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New numbers show spike in refugees​ ​fleeing ​to Manitoba

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Monday January 09, 2017 - 20:22:04 in Latest News by Ahmed Editor
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    New numbers show spike in refugees​ ​fleeing ​to Manitoba

    The number of refugees illegally entering Manitoba near the Emerson border has doubled every year since 2013.

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The number of refugees illegally entering Manitoba near the Emerson border has doubled every year since 2013.

New numbers provided to CBC by the Canada Border Services Agency show the number of refugees crossinginto the province illegallyhas doubled every year.

If the current trend continues, Manitoba will be on track to have 544 refugees enter the province for the 2016-17 reporting period.

The border agency says a total of 954 people have been caught entering Canada.

Those peopleenter the country without visas or proper immigration papers and have been spotted walking throughfields and dirt roads near the border in Emerson to get into Manitoba.

Once they've crossed the border, refugees can ask Canada to grant them asylum if they believe their life or freedom is in danger back home.

The border agency says many of the refugees are from Somalia.

Canada Border Services breaks down the new numbersthis way: in 2013 there were 68 refugee claims, 136 in 2014, 340 in 2015, and 410 up until Dec. 8, 2016.

The news from the border agency comes on the heels of a harrowing story of survival from two men from Ghana, who sustainedfrostbite after walking into Canada and getting lost on Christmas Eve.

'Someone is going to freeze to death'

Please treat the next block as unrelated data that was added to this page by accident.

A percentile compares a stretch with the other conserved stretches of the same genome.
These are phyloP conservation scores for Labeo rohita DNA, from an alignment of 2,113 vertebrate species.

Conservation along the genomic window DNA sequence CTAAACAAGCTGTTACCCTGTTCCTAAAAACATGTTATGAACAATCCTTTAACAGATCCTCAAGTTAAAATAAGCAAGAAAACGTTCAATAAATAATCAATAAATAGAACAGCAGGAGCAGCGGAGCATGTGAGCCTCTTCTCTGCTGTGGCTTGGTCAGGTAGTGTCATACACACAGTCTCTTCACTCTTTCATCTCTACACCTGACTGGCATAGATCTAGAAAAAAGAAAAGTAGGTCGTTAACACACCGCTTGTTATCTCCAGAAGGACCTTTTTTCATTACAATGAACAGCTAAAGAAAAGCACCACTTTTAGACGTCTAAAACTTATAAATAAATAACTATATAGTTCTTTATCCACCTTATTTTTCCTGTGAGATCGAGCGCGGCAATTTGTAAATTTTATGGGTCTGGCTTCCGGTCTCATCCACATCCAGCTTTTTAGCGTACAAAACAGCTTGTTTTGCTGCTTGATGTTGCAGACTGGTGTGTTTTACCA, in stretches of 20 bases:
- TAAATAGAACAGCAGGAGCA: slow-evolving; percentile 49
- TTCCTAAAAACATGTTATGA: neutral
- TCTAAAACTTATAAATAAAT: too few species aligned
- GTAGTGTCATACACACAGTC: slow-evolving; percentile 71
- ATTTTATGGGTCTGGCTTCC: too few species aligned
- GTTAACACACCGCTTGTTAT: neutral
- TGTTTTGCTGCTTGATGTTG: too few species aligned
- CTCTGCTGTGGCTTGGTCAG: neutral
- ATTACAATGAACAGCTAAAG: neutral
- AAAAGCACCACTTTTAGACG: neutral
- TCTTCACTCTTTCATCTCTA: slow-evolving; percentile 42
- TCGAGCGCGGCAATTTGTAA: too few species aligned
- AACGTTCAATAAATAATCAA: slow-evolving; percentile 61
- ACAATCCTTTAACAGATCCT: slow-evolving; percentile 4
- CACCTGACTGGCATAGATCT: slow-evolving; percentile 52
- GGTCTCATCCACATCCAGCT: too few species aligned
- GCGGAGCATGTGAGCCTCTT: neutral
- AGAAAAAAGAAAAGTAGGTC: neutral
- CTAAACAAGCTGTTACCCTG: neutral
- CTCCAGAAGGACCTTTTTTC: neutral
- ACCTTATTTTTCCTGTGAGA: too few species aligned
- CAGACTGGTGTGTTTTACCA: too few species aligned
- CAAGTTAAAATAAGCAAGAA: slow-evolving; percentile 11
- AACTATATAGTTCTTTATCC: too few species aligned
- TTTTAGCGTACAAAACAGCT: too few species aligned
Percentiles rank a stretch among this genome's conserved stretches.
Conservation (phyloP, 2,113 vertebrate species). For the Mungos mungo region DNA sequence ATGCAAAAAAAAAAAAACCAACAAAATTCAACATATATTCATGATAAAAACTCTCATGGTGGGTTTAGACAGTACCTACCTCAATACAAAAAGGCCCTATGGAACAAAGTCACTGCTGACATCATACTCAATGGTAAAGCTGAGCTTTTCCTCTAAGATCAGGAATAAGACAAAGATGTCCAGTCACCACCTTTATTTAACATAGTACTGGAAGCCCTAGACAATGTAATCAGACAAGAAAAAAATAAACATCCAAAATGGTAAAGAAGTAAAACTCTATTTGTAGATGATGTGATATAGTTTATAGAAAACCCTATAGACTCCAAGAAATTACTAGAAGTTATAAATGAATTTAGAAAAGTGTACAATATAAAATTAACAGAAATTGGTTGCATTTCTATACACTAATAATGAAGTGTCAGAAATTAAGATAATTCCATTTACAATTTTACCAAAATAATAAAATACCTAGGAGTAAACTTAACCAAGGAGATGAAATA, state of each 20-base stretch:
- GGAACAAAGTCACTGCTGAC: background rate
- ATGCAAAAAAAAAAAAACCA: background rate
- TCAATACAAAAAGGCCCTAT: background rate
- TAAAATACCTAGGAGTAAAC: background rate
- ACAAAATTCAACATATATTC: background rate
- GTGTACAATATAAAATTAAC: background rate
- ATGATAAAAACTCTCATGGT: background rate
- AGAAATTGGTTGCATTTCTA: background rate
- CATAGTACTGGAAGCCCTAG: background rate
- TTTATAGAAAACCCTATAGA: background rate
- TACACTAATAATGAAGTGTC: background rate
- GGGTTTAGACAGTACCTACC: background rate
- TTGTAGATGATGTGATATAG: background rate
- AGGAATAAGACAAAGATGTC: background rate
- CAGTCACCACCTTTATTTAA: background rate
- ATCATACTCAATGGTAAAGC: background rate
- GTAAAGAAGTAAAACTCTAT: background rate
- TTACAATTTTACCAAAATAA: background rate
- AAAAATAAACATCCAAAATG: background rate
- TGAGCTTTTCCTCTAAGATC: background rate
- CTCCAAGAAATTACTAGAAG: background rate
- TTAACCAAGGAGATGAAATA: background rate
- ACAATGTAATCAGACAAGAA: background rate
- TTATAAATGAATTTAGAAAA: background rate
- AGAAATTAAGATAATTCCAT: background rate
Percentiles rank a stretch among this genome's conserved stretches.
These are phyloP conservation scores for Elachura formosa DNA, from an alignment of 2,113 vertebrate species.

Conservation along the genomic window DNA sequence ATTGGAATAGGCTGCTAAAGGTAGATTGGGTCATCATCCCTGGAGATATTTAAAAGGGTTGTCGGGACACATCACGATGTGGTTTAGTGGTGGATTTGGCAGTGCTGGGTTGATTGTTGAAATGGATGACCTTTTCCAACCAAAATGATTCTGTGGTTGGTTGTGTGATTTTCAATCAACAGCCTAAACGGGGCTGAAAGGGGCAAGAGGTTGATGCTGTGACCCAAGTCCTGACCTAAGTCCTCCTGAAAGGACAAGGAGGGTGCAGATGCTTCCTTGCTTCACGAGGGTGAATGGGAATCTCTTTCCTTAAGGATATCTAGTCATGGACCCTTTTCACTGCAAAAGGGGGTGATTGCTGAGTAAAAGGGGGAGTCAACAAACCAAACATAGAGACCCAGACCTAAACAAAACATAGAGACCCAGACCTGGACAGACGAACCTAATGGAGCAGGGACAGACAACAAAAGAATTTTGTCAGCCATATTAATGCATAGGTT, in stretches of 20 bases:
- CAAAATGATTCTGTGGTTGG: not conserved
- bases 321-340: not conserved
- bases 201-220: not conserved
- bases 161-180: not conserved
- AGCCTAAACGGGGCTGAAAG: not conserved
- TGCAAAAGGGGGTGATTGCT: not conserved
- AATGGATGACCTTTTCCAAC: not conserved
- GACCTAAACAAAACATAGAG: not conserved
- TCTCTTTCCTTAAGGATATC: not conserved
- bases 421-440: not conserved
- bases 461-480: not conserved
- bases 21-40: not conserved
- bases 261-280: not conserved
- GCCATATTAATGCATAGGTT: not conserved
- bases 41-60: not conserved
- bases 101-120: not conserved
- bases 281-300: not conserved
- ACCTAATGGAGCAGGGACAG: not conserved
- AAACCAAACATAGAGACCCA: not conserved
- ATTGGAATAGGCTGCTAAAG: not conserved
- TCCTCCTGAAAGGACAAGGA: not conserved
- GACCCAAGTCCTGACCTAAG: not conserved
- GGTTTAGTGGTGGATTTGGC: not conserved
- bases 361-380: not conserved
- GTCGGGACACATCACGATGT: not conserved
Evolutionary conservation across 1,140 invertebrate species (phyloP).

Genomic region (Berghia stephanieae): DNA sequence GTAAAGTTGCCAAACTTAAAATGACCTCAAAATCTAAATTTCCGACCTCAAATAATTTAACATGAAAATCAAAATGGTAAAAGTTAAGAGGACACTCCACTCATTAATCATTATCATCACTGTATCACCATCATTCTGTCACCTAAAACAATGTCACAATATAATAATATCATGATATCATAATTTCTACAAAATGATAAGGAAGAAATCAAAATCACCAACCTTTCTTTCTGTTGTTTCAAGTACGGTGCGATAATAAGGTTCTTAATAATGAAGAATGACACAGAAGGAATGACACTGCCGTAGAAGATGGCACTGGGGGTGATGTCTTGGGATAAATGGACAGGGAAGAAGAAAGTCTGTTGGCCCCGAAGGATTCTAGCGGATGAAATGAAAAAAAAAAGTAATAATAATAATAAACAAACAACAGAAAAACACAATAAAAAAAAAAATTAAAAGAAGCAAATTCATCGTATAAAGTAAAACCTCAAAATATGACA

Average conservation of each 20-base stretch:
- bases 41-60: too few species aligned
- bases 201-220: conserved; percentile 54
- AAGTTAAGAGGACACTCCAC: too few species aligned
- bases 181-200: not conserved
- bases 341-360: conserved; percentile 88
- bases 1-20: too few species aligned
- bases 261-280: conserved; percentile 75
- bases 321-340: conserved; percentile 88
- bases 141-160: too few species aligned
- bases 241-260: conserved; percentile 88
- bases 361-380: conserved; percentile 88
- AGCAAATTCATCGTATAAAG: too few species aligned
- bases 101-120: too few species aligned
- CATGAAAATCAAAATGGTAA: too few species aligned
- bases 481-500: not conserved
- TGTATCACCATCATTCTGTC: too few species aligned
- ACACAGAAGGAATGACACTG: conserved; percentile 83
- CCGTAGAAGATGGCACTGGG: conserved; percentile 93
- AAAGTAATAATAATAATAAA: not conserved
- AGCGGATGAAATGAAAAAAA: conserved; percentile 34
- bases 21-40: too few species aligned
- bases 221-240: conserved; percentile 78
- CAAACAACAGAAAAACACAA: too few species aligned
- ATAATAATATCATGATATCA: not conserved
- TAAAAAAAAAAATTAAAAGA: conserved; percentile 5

Emerson-Franklin Coun. Doug Johnston said the municipality's fire department frequently responds to well-being calls involving refugeeswho've just walked into Canada.

"I think last week we had at least two or three medical calls to the port," Johnston said.

"My guess is if this keeps up, somebody's going to get caught between the ports and probably perish, because it's like –25 [C] and the snow's up to your waist right now."

"Eventually someone is going to freeze to death out there."

Howard Friesen is a farmer in Halbstadt, Man. and said he had a refugee come onto one of his fields two years ago.

"I was sitting here in the comfort of my home just doing a devotion ... and it was on being somebody's palm tree that was kind of the theme of the devotion that morning," Friesen said.

"I saw something and it was moving on my field ... From the distance you know you thought oh maybe it's a deer."

But Friesen said it was no deer — it was a man covered in mud.

"One of the first things he asked me was 'am I in Canada?' and he asked me that three or four times," he said.

Friesen said he brought the man, who was from Somalia, into his house to let him have a shower and breakfast. "He ate six eggs and six pieces of toast."

"He was hungry — he had been walking a while."

'To become a refugee is not a choice'

Ali Saeed knows first hand what lengths refugees will go to in order to get freedom.

Saeed is a refugee from Ethiopia, who was imprisoned and tortured in his home country as well as in Somalia — a country he walked 563 kilometres through the desert to get to.

The reason for his imprisonment? Advocating for labour and women's rights, he said.

Saeed, who came to Winnipeg barefoot in 1984, said refugees put their lives at risk to get to Canada.

"They have to suffer and pay the ultimate price sometimes even they can die."

Saeed it's a common misconception is that refugees come to Canada for a free ride. He said nothing is further from the truth.

"They don't have a choice and to become a refugee it's not a choice," he said.

"They don't like to be a refugee, but they have no choice."

Trumpcould send more refugees north: lawyer

Bashir Khan, a Winnipeg immigration lawyer, said he expects to see more refugees come to Manitoba with president-elect Donald Trump about to take the Oval Office.

Trump has vowed to send Syrian refugees already accepted in the U.S. back to their home country, ban Muslims from entering the country and build a wall along the U.S.-Mexico border.

"Either you are going to be deported back to where you're coming from and to be in danger of murder if not worse things or you just do your best in the elements and hope and pray that you survive," Khan said.

Source-Yahoo News Canada (blog)




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